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Japan Lab Claims Its Software Can Read Dreams


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A woman in bed, dreaming.

Scientists in Japan say they had found a way to "read" people's dreams, using MRI scanners to unlock some of the secrets of the unconscious mind.

Credit: MIS Asia

Software developed by a Japanese research institute can determine what people are dreaming about by analyzing their brain waves.

A team at the lab of the Advanced Telecommunications Research Institute International (ATR) connected test subjects to an electroencephalogram, had them sleep inside a magnetic-resonance imaging machine, asked what they were dreaming about, and then showed images that corresponded to the general dream categories. The ATR's Brain Information Communication Research Lab created a database of brain activity when dreaming about objects and when actually viewing objects. The researchers say the software was able to match the subject of dreams to one of about 20 general categories, with about 70-percent accuracy.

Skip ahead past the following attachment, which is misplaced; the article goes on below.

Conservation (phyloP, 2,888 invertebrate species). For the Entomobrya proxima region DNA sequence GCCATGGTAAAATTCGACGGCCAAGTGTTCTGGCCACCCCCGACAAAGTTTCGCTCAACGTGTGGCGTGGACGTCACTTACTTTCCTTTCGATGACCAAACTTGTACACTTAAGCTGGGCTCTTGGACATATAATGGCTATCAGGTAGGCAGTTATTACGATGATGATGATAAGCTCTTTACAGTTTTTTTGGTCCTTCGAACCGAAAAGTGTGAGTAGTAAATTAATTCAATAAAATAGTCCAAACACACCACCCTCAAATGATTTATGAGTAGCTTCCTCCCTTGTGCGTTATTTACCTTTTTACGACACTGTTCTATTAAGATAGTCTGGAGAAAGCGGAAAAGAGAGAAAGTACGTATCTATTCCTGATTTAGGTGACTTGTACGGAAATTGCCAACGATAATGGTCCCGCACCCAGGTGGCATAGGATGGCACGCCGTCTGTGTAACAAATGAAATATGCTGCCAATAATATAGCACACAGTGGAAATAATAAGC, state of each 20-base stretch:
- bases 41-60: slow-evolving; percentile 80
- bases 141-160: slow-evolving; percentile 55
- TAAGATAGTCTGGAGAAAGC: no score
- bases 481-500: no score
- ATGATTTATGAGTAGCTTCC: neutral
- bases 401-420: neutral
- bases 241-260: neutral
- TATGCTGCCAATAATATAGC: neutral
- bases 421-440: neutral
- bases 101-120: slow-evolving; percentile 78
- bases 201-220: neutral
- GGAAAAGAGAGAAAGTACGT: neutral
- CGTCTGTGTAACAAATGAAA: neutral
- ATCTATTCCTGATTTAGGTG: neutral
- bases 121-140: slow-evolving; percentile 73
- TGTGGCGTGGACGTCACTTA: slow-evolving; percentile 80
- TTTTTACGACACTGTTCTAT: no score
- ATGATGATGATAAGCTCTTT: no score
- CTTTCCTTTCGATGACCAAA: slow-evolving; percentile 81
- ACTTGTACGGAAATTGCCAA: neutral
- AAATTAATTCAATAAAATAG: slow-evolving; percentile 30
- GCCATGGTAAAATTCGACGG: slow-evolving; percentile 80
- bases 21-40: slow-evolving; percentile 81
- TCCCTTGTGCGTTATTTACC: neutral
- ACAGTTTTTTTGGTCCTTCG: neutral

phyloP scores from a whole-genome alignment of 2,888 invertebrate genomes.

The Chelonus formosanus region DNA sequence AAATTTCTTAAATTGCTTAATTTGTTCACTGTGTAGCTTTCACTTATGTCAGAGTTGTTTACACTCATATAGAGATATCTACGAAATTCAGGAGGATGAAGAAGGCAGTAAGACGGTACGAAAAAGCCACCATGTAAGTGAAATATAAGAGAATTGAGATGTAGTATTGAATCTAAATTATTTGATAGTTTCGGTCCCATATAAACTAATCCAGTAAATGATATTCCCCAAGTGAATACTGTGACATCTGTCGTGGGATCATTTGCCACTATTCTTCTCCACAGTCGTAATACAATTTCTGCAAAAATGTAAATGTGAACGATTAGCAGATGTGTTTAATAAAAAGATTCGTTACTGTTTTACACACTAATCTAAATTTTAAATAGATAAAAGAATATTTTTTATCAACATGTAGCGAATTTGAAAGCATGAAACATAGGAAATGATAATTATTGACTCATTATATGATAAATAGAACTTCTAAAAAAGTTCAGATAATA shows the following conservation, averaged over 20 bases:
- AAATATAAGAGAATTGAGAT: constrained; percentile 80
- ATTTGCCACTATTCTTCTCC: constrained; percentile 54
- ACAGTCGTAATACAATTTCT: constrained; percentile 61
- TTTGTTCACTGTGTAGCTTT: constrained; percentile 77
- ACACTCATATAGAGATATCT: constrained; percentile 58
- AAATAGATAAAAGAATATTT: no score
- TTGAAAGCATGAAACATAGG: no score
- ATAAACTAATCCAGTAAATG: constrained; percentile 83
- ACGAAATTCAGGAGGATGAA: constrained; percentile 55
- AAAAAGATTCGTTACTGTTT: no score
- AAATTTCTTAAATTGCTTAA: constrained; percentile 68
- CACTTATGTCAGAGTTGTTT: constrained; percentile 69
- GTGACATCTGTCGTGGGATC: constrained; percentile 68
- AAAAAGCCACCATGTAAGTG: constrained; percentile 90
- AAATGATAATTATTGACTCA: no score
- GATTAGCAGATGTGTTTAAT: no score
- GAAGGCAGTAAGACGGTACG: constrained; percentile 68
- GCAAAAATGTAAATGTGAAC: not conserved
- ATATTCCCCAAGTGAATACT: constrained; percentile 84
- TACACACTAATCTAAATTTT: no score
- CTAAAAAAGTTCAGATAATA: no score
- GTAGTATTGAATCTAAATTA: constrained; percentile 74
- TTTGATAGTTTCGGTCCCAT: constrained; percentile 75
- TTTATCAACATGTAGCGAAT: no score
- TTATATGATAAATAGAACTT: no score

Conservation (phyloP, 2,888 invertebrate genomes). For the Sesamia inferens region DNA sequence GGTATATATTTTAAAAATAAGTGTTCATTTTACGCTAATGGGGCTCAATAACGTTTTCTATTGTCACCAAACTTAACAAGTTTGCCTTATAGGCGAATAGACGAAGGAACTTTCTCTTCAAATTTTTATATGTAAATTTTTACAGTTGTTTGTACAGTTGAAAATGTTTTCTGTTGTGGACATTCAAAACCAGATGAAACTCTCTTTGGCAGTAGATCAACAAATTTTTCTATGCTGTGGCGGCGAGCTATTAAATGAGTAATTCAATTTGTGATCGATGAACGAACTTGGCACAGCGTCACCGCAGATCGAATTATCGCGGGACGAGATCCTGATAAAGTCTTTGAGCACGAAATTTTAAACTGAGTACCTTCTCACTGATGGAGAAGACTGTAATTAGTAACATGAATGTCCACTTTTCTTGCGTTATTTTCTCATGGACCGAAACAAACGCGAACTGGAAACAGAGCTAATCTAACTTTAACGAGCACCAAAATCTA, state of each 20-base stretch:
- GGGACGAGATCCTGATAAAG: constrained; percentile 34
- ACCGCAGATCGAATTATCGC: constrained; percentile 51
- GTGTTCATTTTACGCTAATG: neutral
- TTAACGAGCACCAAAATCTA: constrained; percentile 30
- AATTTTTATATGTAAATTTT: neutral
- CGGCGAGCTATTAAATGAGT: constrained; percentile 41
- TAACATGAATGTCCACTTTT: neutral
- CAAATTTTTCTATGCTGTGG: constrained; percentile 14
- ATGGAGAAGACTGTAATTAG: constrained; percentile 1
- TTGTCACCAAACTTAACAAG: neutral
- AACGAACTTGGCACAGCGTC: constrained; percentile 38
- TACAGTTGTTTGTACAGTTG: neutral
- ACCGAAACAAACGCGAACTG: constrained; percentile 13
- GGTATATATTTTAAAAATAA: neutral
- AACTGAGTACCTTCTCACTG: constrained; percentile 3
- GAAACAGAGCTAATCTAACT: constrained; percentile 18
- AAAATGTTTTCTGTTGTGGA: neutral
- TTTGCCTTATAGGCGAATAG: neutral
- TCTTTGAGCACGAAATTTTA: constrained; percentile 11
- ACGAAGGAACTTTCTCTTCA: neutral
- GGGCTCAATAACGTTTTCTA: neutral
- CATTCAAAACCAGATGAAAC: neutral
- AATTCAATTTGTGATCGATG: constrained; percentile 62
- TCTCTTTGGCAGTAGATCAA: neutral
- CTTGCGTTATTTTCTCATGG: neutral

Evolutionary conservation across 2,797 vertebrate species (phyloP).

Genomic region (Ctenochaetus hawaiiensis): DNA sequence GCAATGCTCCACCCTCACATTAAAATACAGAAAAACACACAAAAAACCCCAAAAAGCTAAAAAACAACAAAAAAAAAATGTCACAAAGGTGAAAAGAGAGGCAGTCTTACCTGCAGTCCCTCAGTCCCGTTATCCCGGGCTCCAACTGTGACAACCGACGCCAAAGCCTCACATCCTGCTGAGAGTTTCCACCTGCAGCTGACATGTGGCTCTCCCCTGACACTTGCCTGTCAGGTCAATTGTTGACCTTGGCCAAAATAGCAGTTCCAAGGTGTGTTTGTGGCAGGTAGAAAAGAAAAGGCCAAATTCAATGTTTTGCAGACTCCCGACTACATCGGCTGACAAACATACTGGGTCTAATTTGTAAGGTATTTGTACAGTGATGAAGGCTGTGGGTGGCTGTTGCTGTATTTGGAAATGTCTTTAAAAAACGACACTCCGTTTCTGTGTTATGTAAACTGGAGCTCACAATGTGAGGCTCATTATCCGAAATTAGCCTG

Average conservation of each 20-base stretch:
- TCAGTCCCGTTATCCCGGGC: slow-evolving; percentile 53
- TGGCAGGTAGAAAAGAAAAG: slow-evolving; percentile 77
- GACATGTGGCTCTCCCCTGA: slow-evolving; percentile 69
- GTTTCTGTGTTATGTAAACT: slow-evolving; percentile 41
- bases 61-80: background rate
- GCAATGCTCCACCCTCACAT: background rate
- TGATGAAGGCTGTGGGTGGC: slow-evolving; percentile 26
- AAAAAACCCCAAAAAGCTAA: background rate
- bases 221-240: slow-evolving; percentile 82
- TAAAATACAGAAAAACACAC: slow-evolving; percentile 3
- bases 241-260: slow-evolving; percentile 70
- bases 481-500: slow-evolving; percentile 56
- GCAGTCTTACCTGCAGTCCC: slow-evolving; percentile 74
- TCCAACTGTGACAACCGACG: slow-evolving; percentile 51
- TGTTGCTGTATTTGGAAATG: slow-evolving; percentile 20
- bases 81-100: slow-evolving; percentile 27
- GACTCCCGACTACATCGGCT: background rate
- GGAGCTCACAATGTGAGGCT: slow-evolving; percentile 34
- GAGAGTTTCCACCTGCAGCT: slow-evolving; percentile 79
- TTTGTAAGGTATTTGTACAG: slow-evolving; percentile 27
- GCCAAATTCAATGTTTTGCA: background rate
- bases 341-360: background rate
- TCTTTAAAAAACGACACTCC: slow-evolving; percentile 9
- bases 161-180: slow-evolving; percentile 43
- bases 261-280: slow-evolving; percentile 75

The method could be used with people who are awake but have trouble expressing themselves, such as people who suffer from hallucinations or are mentally ill. The researchers say ATR's goal is to improve the field of brain-machine interfaces.

From IDG News Service
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